Friday, January 20, 2006

Google's way to tackle Click Fraud and Suspicious Click Patterns &

The search giant Google has always offered its many services for nothing, but the threat of click fraud may change the way it does business. Now the Mountain View company is mulling over some new plans:

* A Plan to use technology to detect suspicious click patterns
* Plan to explore new revenue streams like paid video downloads

I came across this story 'Clicking hell: the Google way to bankrupt' It goes like this:

John Carreras was once a contented Google advertiser. He used text adverts that appeared alongside searches to bring people to his trade exhibition website. He happily paid Google a few cents for every referral, believing that anyone who clicked through to his site from Google was a likely customer. But then he attended a conference in Las Vegas, and he noticed something strange: the number of Google referrals he was getting dropped dramatically, only to rise again once the conference was over.

Mr. Carreras became convinced the "missing clicks" were not from customers, but from his competitors, who had all been in Vegas along with him. He believed his unscrupulous rivals whiled away their office hours clicking on his Google ads, knowing that every tap cost him money.

If you add in a second kind of scam, where people earn themselves a little money from Google by clicking on ads they are hosting on their own sites, you can see the potential for malice. Click fraud, as it is called, is acknowledged by Google as a problem: last year, Google chief financial officer George Reyes described it as "the biggest threat to the internet economy."

While Google Labs, as the company calls its development division, turns out new products at a cracking pace, Google remains largely dependent on just one source of income: advertising. Google would never admit to being uneasy about that reliance. Why should it? Advertising is doubling the company's revenue every year, and is expected to generate almost $10 billion this year. But for all the undoubted strengths of its pay-per-click system, some worrying vulnerabilities have emerged. At the same time as it tries to combat click fraud, Google is preparing to add a second string to its money-making bow, by charging users for video downloads. It may not sound earth-shattering, but if it works, it could represent the start of chapter two in the Google story.

The problem of click fraud remains. Marissa Mayer, the company's vice-president of search products, calls it "a serious problem for us, but also a very solvable problem." In principle, the company will not charge its advertisers for clicks that are not from genuine potential customers. Typically, Google is hoping to use technology to detect suspicious click patterns.

For the Mountain View company, click fraud has the potential to become the kind of technological arms race that has been a drag on Microsoft in its battle against ever-changing security threats. Nobody knows the exact extent of it. Right now, advertisers are getting such a good return on their investment that it doesn't matter to them whether click fraud is 5 per cent or 30 per cent. But as Google advertising becomes more competitive and the level of fraud grows. There is no question that Google's ad system is still a runaway success, as Nick Mudge points out, a business idea does not have to be perfect or fool proof to work on the Internet. A business idea doesn't have to make total sense. It just has to be workable enough... Workable enough for people to take it up.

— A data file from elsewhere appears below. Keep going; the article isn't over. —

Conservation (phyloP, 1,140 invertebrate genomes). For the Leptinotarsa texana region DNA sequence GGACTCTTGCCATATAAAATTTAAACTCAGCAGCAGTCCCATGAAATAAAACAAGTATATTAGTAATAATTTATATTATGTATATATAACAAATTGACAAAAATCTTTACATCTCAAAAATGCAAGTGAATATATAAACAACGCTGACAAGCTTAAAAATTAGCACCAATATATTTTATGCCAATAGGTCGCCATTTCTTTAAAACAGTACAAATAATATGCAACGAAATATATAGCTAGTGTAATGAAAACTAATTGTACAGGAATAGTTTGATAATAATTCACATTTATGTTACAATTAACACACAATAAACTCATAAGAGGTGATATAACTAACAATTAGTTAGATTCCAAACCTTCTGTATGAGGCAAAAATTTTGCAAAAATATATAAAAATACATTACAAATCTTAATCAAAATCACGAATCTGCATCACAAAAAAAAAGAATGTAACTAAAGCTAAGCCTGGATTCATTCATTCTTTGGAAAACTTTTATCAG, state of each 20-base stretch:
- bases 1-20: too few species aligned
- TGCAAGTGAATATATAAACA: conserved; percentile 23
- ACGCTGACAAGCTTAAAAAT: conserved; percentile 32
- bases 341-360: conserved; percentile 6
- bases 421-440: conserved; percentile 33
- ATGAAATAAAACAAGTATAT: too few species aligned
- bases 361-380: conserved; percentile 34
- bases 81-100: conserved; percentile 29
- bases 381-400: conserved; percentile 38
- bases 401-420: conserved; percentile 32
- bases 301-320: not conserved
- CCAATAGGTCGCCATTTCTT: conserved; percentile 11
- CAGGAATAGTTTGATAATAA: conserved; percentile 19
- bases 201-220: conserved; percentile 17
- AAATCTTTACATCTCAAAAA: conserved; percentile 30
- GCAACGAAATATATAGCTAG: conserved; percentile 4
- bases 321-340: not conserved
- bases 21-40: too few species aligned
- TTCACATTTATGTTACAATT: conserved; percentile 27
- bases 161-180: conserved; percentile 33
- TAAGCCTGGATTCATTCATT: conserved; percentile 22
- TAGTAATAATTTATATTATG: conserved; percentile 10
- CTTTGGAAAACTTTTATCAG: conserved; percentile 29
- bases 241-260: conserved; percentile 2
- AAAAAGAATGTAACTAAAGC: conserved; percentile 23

With click fraud on the radar, it is a good time for Google to explore new revenue streams. Previously, Google Video (http://video., unveiled in January last year, only offered a chance to upload and view uncopyrighted videos free - creating a jungle of thousands of weird, searchable amateur videos (try "party," "family" or "vacation" to get the flavour).

But Google is now signing up professional broadcasters, and soon users will be asked to pay for downloads. But how will users take to paying a company that has so far offered them so much for nothing? "It will be a new experience for them," admits Jennifer Feikin, director of Google Video.

Google's new interest in selling is a worrying trend for the likes of Amazon, but Mr. Battelle believes online retail is only the start of Google's commercial ambitions: "They are changing the economic presumptions of a number of industries. You can start to tick the boxes of all the information-driven, intellectual property-driven businesses in the world. And it's a very, very big bundle of businesses - the biggest bundle one can imagine."

So far, Google has remained tight-lipped about whether its video payment system will be the basis for other services.

Read more about these stories:
Clicking hell: the Google way to bankrupt your rival
[ January 20, 2006, The Sydney Morning Herald ]

Fraud nags at Google's grand strategy
[ Charles Miller, Thursday January 19, 2006, The Guardian ]

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